nano authorized_keys

 

For fresh installs of ubuntu, the file should be empty. But it may happen that your file already contains loads of other public keys. 

 

Copy the content of your id_rsa file from windows into the authorized_keys file on ubuntu

 

The content should look similar to this: 



ssh-rsa AAAAB3NzaC1yc2EAAAADAQABAAABgQD9WvpJ7Zkig0cCDf46sby/muo3JFqdADSbjhFW4rI0paeF0X8ujL4Iu/I+BQxtfW8kSyBpgslt0NcM78RxrxB1Be+/zFa5UTRwR3sa6CcDWsT7xh3IX4lrC/LtXwyeE3GLT8VVlcsqv2O6gcTxF97Lcyb8U4RCdVBBqCoNH64T60O8Sn9Sr5pD2XZl0a9gQtpKdpobrIBLnMwDA4yBlly6vCRSU+mWX+U94GJ26M8tlQMF/YPR5uoLUY5LCUOPilvvLzDCWsJM9iBZyf4BjtX/n42XH6pNyxQLJ9TTdwNNDZMTEKmZ8u6rO1RMTYRTDBJR2mpi54n5Vw4bZQufPuGI/yxMLEGNlNqpuY/rg8QVz7oHlcraxuqqMM2ZfWtrPQReaPyQq1Dz/5l3dkzy/2JDoELsTgaaVJyxbPb5ZTTBluCTJKQMt4prS0WC1ZO/iThrbmfweYqz1jjRdhRSN4TVU7cDNRro3CdJ11/cBFqzQPpKMNgL3dlBimvoYXyH1qM= username@unserComputerName



Save and exit the file. 

 

Step three: editing the sshd_config file

 

Next thing we want to do is edit the ssh configuration file at /etc/ssh/sshd_config. Once in th file, make sure public key authentication is uncommented and enabled, and disable password authentication by setting it value to no. Before making any edits, my recommendation would be to make a backup copy of the sshd-config file for easy restauration in case there was a mistake. 

 

~/.ssh$ cd /etc/ssh
/etc/ssh$ sudo nano sshd_config

 

Edits; 

 

PubkeyAuthentication yes 
#this will allow public key authentication for clients with their public key in the authorized_keys #file
PasswordAuthentication no
#this will disable the password prompt when logging in via ssh

 

Step four: testing our configurations

 

Let’s test the deployment by opening up a new command prompt and attempting to connect to our account on the server via ssh. 

 

ssh username@ip_address 

 

This should log you in without prompting you for a password. A successful login mean our configuration were properly made. 

 

Welcome to Ubuntu 22.04.1 LTS (GNU/Linux 5.15.0-56-generic x86_64)

 * Documentation:  https://help.ubuntu.com
 * Management:     https://landscape.canonical.comWelcome to Ubuntu 22.04.1 LTS (GNU/Linux 5.15.0-56-generic x86_64)
 * Documentation:  https://help.ubuntu.com
 * Management:     https://landscape.canonical.com
 * Support:        https://ubuntu.com/advantage

  System information as of Wed Dec 21 04:17:42 AM UTC 2022
  System load:             0.0
  Usage of /:              30.0% of 9.75GB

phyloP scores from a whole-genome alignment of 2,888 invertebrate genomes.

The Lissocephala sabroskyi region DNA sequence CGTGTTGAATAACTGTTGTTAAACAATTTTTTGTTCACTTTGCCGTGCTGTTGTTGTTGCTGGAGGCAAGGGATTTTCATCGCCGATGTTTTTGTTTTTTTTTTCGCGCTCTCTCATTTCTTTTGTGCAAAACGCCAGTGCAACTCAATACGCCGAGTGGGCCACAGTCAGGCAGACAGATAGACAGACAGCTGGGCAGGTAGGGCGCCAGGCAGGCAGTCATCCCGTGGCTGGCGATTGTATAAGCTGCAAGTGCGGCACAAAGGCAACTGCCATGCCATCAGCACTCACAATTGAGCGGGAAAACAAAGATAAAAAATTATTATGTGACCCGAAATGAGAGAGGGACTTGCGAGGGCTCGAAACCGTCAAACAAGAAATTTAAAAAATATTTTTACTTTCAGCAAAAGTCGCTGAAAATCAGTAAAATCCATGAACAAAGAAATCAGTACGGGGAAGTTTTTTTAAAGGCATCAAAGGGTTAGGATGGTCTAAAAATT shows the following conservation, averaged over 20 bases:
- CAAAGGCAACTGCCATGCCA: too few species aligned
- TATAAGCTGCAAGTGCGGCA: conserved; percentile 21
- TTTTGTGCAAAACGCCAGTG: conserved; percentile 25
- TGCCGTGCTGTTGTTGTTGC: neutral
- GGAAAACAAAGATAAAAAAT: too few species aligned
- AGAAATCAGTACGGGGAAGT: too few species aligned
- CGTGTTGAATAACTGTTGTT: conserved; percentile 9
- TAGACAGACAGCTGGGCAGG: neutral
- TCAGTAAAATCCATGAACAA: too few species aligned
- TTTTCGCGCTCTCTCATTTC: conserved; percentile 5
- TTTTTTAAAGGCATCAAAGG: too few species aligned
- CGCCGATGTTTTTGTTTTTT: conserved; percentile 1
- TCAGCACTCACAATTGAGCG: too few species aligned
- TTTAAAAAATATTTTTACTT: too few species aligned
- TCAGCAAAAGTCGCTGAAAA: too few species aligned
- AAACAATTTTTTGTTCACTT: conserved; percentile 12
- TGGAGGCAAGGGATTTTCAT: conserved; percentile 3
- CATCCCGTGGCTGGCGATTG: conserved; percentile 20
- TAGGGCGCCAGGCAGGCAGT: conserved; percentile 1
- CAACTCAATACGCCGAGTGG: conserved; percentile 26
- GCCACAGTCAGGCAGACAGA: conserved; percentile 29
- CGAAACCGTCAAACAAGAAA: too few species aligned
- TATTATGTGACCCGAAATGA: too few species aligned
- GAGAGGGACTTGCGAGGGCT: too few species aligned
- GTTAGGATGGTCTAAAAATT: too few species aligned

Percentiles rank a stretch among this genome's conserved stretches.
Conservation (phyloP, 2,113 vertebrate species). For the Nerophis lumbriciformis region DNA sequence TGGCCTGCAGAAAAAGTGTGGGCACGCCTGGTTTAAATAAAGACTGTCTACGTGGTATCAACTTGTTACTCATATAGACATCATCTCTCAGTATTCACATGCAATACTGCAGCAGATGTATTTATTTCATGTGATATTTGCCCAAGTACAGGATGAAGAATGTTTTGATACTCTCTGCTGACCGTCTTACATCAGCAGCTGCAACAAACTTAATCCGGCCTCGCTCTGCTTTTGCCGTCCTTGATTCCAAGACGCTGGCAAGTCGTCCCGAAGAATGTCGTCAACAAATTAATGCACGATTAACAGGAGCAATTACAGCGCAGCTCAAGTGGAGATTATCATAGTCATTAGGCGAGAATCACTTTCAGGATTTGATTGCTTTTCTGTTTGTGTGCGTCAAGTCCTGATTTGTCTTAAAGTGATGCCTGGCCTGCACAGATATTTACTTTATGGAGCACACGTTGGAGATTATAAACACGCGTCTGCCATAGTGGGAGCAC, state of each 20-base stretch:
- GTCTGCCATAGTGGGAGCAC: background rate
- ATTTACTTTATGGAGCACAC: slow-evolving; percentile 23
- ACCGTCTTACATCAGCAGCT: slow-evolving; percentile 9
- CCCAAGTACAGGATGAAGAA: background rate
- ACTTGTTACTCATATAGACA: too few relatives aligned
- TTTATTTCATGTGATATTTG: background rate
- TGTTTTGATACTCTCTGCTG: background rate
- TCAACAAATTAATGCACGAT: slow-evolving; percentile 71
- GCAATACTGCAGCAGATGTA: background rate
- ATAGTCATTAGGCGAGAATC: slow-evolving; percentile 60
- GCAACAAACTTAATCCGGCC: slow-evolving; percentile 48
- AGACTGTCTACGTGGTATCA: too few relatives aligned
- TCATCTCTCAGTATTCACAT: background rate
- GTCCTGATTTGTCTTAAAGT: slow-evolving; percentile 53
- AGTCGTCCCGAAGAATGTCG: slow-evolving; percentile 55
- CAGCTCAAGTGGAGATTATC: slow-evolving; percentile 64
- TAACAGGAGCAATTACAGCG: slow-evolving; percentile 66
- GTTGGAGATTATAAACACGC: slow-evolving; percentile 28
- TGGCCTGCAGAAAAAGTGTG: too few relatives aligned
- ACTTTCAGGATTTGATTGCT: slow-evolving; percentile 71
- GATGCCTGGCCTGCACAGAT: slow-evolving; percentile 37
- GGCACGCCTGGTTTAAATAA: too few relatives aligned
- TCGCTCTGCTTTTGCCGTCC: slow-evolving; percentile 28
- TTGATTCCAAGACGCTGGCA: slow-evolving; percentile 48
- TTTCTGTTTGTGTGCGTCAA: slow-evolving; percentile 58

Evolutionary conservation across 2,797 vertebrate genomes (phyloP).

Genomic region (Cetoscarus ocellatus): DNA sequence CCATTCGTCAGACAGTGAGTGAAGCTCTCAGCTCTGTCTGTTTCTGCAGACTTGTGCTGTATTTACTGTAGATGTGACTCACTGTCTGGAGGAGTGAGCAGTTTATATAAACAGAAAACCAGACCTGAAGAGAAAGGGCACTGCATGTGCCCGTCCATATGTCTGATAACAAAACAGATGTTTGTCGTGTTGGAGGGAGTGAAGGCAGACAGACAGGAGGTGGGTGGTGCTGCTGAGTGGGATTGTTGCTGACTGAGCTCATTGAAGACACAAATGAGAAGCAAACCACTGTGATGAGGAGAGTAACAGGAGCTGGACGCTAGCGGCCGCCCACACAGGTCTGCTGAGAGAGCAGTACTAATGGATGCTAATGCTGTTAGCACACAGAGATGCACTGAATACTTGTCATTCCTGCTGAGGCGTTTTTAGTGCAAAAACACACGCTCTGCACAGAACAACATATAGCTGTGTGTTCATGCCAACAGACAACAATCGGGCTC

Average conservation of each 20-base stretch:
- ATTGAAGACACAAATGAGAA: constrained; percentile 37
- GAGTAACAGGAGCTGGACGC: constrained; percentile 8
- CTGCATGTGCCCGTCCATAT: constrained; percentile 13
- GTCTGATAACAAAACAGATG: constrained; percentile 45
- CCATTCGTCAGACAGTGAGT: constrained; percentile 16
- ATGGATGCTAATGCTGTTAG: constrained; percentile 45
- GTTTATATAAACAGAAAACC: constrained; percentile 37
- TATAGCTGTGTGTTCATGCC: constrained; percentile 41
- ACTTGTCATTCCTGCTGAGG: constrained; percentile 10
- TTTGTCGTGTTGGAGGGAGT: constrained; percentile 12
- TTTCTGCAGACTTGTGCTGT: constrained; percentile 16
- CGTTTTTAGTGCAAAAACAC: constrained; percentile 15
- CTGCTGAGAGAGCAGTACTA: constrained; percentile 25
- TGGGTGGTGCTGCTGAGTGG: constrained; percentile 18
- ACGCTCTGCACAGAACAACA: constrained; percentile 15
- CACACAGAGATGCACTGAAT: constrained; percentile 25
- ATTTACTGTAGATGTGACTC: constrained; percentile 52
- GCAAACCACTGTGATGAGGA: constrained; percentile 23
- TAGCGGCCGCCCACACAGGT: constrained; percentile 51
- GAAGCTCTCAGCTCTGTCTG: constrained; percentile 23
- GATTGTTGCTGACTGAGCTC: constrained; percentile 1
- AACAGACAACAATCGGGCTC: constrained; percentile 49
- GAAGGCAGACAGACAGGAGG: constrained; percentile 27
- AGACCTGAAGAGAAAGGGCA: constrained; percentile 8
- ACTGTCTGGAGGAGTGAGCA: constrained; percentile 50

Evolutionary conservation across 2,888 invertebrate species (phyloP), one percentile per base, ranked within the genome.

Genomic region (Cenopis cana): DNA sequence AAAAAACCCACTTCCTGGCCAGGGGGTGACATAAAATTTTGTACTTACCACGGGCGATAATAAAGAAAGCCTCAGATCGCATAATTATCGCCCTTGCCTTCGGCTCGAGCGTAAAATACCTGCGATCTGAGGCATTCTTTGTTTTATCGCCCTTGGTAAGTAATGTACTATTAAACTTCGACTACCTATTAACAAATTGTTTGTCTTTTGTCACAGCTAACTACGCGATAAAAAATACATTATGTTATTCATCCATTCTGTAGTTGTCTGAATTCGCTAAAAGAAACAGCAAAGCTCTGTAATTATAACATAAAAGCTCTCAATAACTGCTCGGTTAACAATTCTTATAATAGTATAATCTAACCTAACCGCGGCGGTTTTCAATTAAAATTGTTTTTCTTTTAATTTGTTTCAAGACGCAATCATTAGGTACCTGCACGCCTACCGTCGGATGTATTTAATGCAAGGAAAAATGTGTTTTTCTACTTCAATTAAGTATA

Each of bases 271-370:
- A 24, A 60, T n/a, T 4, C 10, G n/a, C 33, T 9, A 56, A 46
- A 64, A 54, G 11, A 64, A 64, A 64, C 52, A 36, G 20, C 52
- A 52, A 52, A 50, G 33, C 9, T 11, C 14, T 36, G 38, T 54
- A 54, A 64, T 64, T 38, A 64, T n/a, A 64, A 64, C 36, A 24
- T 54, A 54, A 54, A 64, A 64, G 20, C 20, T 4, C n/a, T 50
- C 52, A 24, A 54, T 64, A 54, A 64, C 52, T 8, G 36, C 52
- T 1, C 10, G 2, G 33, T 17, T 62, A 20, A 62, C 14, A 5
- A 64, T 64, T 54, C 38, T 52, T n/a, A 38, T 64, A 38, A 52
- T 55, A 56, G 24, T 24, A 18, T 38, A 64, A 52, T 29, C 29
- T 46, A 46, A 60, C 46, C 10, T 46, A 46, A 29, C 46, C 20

Memory usage:            7%
  Swap usage:              0%
  Processes:               120
  Users logged in:         1
  IPv4 address for enp1s0: 192.168.1.30
  IPv6 address for enp1s0: 2604:f580:17f:d100::1024

 * Strictly confined Kubernetes makes edge and IoT secure. Learn how MicroK8s
   just raised the bar for easy, resilient and secure K8s cluster deployment.

   https://ubuntu.com/engage/secure-kubernetes-at-the-edge

3 updates can be applied immediately.
To see these additional updates run: apt list --upgradable

Last login: Wed Dec 21 03:41:10 2022 from 192.168.1.130

 

With our configurations working, we can restart our ssh service or even reboot our server. 

 

Note: with configurations being done remotely, it is essential to never restart the ssh service while in session or reboot the host. Instead, open a new session on a different terminal if need be and test all changes. If an error occurs, you will still be able to make changes via your first session. 



Step five: configuring root authnetication with no password

 

One additional thing we may want to do is allow for root login without password via the public key authentication. 

 

The procedure is the same. We will first access the root directory as root, then add our public key into the authorized_keys file in the root/.ssh folder. 

 

Configurations in sshd_config should remain unchanged. 

 

Note: to access the root home directory, you need change directory as the root himself with: 

 

sudo su

 

Then

 

cd /root/.ssh

 

After adding the public key to /root/.ssh/authorized_keys, save and restart the ssh service. From now on, attempting to ssh your remote server as root should go through without issue. 




NOTES: authorized_keys file permission settings;

 

Most commonly, there is no need to change your file permissions. However, if you run into an issue that seem to be related to file rights, check to make sure the file persmissions are set to 700 for the .ssh folder and to 600 for the authorized_keys file. These are actually maximum security permission setting for the folder and file. Editing them to higher priviledges may cause security issues in production environments.